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I've been keeping this blog for all of my beekeeping years and I am beginning my 19th year of beekeeping in April 2024. Now there are more than 1300 posts on this blog. Please use the search bar below to search the blog for other posts on a subject in which you are interested. You can also click on the "label" at the end of a post and all posts with that label will show up. At the very bottom of this page is a list of all the labels I've used.

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I began this blog to chronicle my beekeeping experiences. I have read lots of beekeeping books, but nothing takes the place of either hands-on experience with an experienced beekeeper or good pictures of the process. I want people to have a clearer picture of what to expect in their beekeeping so I post pictures and write about my beekeeping saga here.Master Beekeeper Enjoy with me as I learn and grow as a beekeeper.

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Wednesday, March 18, 2015

Impossible Swarm Day Two

I left the swarm all night with my swarm box with a ventilated hive cover on the top.  The cover was open 1/2 inch so that if the bees wanted to come into the box, they could.

I arrived at 7:30 before sunrise, although it was getting light, this morning.  A car was parked in the driveway - which had not been true the night before.  The bees I had scooped were clustered together in the box under the ventilated cover.

The majority of the swarm was still in the shrub.  This was not the scenario I had imagined, but as the sun came up, the scenario I HAD imagined began to come true.  As the sun came up, the bees in the box got all active.  The bees left the collection box and moved back to her Majesty in the shrub.  They used a branch as a bridge and all of them went across it as I watched.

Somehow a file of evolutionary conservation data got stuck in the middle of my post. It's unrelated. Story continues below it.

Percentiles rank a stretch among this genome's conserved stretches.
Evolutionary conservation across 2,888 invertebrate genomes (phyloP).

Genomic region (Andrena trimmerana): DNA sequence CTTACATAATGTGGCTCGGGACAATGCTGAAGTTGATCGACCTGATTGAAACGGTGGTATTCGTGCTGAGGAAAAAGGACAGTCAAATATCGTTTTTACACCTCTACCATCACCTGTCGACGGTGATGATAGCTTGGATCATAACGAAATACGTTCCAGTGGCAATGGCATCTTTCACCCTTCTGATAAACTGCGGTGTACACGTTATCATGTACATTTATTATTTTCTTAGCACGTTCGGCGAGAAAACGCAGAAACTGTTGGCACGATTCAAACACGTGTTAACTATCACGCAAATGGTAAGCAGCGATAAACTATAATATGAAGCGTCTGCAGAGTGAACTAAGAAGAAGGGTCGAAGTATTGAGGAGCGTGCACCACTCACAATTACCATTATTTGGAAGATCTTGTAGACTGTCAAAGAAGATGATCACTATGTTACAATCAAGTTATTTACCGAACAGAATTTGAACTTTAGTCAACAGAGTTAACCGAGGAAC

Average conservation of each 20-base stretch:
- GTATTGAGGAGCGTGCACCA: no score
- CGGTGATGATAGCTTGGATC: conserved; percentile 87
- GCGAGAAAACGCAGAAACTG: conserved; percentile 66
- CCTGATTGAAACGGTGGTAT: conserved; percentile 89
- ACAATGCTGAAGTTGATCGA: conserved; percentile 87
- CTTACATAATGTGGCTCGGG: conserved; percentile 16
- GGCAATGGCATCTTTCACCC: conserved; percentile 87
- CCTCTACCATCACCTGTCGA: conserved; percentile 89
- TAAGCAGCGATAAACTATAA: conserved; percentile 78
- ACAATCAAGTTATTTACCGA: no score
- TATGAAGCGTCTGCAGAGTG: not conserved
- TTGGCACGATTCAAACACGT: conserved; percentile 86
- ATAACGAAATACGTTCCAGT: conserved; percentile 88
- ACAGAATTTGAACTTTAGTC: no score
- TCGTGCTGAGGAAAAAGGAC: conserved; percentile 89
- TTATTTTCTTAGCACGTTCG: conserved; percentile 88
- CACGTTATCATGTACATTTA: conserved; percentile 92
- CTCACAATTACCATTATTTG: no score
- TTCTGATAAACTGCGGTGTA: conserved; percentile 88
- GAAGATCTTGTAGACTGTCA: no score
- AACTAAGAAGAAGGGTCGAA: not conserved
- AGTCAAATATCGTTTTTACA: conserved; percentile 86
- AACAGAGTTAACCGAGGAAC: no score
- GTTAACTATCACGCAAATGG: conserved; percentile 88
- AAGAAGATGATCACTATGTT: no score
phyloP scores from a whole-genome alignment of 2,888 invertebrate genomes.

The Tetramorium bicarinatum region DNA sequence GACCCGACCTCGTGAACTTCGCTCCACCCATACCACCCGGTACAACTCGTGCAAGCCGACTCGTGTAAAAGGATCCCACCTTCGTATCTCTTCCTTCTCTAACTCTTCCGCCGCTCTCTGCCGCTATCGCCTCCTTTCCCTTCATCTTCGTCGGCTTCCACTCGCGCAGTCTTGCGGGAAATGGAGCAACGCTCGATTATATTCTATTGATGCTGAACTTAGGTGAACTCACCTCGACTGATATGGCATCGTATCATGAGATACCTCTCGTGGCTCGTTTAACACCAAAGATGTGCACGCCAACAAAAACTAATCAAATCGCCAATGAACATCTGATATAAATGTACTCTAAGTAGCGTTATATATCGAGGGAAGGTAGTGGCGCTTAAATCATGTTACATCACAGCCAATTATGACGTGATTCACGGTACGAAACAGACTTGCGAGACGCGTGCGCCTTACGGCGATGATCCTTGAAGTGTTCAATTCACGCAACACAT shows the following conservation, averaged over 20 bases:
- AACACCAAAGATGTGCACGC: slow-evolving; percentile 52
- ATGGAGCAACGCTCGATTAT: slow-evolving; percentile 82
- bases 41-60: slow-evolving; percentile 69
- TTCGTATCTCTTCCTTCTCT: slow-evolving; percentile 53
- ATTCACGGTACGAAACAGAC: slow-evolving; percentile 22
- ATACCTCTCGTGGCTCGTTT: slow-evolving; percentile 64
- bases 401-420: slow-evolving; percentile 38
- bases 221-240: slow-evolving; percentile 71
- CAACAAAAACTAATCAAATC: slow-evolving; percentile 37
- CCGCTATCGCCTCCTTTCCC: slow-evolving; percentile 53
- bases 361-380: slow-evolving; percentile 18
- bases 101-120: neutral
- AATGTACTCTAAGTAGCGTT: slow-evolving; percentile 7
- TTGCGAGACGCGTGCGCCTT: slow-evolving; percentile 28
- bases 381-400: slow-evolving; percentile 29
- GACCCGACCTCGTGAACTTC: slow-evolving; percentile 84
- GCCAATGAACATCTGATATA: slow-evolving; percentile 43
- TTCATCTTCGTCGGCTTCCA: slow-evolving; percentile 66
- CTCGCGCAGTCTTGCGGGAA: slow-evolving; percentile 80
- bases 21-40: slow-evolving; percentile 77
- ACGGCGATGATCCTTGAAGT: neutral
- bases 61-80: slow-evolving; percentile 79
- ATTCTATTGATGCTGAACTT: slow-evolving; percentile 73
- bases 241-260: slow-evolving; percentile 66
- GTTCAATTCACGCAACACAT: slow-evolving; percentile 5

Now I hadn't a clue as to what to do.  I drove home (less than 5 minutes), picked up a cardboard nuc box, loaded it with five medium frames of drawn comb, smeared the entry to the box with lemon grass oil.  I took it back to the swarm location.  I set the nuc box down with the entry near the shrub and left for my 9 AM appointment at my office with little hope for collecting this swarm.  Before I left I wrote a note and put it on windshield of the car in the driveway:

Dear Homeowner:

There is a swarm of bees in the shrub at the street end of your driveway.  
I am attempting to collect the bees.  All of my equipment and hopefully 
the bees will be gone at the end of the day.  Let me know if you have 
any questions.

Linda Tillman
Master Beekeeper

At noon I had a break so I drove back over to the swarm (10 minutes from my office).  There I found an empty collection box and bees all snuggling up to each other in the shrub.  No action at all in the nuc box.

Disgusted with all the time I had spent on this, I threw the collection box into the car and changed the position of the nuc box.

Again I returned to the office.  Around 5 PM I got an email from Anne, who had helped me with her flashlight last night.  She had walked by the swarm and saw the nuc box.  She said there were no bees on the shrub and bees flying in and out of the box!

My grandkids went home at 5:30 so I rode over to see for myself.  There were bees flying in and out of the box.  I decided to wait until dark to remove it. 

At 8:35, I drove back over and closed up the nuc box.

From the second photo, you can see that a ton of bees were not flying in and out.  Maybe there are only a handful in there and the rest flew off to a new home.

Anyway, I brought them home and set the box (which felt really light although I could hear an interior buzz) on an empty hive box until tomorrow when I will install it.  If there is a full hive of bees in it,  I'll let you know. 

I should have just set up the nuc box last night - could have saved myself a lot of stings!


  1. This is turning into a riveting saga, Linda! Thanks for posting all about it and I hope all the bees and HRH are in there tomorrow when you check.

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  3. ana arıyı kutuya aldığınız zaman bütün arılar girer.boş petek koymalısın.acaba arılarınızın cinsi nedir?


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